20 December 2018
Official launch of major study on EU Carbon Floor Price
On 19 December WindEurope attended the launch of the recently published study by FTI Consulting on a minimum carbon floor price (CFP) for the EU.
Initially presented in Berlin at the end of November, the study was followed by a call for support of a strong and predictable carbon price. Signatories included WindEurope members such as Ørsted, EDF, Enercon, EnBW, Eneco, E.On, Engie, Nordex Acciona, Siemens Gamesa Renewable Energy, and Vestas. These signatories are asking European governments to cooperate in the progressive implementation of a CFP in the power sector to complement the EU-ETS price signal, acknowledging that the recent reforms of the ETS are already a good step in the direction towards a full decarbonisation of the European economy.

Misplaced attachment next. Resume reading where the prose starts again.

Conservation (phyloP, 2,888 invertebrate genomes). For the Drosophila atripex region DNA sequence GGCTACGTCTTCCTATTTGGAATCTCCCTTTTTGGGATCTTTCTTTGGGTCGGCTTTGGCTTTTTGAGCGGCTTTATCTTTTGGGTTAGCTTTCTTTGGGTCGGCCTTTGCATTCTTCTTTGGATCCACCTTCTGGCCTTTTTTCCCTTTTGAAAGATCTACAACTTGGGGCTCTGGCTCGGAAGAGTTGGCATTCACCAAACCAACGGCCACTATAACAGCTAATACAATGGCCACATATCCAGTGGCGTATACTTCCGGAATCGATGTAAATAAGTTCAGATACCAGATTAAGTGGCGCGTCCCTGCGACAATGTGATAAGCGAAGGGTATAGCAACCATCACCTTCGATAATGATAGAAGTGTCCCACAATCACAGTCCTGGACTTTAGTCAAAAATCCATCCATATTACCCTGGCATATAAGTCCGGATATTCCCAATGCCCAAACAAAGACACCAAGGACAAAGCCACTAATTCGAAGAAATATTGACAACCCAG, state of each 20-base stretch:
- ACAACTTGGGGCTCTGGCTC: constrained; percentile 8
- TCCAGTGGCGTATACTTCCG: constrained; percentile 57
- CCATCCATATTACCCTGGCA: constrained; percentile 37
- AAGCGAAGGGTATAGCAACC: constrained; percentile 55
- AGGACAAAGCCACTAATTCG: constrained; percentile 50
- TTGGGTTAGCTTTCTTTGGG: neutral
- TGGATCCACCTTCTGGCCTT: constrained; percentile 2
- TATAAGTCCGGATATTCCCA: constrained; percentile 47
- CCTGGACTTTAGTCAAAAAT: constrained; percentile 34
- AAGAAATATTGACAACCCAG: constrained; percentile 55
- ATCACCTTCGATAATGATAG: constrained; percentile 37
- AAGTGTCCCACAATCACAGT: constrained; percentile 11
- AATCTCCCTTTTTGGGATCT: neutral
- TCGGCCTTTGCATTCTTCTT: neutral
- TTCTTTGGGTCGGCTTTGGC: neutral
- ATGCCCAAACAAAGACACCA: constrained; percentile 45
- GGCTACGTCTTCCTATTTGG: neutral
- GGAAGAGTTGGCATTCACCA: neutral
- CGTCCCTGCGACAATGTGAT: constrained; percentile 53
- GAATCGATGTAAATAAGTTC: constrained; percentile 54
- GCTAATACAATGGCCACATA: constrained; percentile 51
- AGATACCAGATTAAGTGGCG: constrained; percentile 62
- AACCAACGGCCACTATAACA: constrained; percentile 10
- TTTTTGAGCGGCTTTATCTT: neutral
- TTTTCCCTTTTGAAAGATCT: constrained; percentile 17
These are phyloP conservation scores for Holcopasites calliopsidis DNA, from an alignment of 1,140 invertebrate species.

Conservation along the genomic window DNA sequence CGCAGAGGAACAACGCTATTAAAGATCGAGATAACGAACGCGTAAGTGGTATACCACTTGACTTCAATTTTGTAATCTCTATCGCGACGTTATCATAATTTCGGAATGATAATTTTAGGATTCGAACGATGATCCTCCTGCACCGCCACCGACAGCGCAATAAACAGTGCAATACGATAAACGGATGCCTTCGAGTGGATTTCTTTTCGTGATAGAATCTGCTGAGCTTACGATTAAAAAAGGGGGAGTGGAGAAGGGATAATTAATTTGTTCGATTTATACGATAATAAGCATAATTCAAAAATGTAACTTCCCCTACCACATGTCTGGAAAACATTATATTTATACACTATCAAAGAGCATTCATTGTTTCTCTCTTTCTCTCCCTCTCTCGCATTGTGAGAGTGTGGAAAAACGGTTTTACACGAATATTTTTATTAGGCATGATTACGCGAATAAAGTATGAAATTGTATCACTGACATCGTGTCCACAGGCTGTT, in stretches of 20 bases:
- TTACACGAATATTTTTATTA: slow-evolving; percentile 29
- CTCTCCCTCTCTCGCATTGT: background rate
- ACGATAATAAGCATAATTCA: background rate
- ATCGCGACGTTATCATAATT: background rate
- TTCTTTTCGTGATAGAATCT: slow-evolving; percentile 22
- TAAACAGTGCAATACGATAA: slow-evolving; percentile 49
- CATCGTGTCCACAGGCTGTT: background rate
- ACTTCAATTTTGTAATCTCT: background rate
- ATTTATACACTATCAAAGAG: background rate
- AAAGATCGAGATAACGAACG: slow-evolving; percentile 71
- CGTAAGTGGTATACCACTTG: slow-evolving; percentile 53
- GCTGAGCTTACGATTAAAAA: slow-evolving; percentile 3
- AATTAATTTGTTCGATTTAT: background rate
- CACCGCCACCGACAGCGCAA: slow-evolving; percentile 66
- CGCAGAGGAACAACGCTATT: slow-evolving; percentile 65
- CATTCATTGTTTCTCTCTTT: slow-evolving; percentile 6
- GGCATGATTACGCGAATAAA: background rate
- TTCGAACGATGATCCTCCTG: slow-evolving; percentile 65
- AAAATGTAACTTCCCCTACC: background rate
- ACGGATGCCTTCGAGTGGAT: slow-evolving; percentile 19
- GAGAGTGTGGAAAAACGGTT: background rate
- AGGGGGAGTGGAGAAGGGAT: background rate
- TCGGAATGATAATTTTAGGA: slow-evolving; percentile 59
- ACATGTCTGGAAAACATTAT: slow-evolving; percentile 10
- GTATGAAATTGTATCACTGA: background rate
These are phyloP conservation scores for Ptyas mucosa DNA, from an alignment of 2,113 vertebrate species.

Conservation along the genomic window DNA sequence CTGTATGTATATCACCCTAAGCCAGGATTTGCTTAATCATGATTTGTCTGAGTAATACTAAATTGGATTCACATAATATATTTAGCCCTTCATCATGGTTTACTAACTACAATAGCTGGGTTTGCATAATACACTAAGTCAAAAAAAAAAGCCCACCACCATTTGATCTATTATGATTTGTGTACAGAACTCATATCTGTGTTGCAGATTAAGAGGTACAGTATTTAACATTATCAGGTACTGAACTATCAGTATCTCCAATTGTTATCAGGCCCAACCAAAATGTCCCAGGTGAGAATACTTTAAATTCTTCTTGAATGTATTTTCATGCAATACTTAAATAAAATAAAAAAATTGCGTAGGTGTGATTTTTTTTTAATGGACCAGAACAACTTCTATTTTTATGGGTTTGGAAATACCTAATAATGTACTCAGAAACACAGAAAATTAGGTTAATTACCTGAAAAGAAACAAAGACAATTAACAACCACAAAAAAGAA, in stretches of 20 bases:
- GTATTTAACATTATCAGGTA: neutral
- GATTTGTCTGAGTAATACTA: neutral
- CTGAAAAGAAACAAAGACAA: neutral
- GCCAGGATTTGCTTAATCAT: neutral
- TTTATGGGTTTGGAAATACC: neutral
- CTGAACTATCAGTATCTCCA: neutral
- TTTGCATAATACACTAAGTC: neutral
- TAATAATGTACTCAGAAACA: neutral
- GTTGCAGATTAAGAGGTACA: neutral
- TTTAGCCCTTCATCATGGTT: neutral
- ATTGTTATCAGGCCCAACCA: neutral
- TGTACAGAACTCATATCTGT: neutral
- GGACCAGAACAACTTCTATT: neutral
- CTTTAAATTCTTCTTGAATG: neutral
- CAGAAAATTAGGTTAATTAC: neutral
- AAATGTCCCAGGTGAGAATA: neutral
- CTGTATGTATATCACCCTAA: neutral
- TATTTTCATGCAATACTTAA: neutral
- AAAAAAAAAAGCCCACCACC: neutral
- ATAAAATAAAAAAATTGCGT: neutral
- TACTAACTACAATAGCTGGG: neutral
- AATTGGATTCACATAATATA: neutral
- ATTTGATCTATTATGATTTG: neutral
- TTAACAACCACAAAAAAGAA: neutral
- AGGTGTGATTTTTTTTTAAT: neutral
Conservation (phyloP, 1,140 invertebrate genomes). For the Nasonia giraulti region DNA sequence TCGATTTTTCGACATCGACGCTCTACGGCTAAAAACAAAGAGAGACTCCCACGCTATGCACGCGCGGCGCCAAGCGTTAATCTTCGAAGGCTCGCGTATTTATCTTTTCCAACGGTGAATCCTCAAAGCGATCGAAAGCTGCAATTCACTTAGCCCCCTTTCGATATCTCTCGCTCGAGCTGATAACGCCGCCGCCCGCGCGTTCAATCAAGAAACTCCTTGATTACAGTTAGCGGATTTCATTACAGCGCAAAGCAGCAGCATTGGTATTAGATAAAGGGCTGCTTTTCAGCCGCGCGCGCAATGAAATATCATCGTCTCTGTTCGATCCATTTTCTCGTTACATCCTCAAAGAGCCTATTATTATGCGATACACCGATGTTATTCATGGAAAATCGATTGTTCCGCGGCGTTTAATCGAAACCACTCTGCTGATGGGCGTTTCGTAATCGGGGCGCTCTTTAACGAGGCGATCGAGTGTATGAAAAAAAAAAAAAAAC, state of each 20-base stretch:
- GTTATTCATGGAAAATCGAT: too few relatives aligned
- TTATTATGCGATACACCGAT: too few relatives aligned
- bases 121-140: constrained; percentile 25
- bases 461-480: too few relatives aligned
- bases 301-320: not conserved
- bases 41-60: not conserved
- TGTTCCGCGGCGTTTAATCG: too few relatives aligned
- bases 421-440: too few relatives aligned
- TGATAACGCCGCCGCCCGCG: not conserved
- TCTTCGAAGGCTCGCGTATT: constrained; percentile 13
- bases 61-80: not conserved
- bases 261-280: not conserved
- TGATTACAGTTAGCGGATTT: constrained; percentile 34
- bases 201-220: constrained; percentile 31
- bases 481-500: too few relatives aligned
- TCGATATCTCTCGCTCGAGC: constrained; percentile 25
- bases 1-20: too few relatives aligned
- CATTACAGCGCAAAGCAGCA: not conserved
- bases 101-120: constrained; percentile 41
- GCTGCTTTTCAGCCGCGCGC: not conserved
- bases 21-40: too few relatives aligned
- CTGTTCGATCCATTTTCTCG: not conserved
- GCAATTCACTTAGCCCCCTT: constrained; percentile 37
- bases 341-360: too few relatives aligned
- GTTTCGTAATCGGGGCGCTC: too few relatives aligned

The study is investigating the possibility of having a minimum CFP in 12 EU countries. This would cover only the power sector – a key sector to the decarbonisation of the European economy. The starting point of the study is that the current ETS price is not high enough to drive a decarbonisation process. Current prices are only around EUR 20/ton, a recent increase (from an even lower price) that is mainly due to the recent reforms of the ETS, including the Market Stability Reserve and the Linear Reduction Factor.
According to FTI Consulting, the EU ETS price is insufficient in the short term and will not provide a strong and credible enough signal for decarbonisation in the medium to long run either. As things currently stand, investors focus on the projections of the future carbon price. This means there is a risk that, in the case of an external shock (such as another economic crisis), the price in the future may be lower than thought. This uncertainty translates in higher costs of capital, a key element for CAPEX-intensive technologies such as wind energy.
Overall, the study concludes that a CFP, even if not initially applied on an EU-wide basis, would greatly help accelerate the phase-out of coal and reduce emissions in CFP countries – and, by consequence, in the EU as a whole.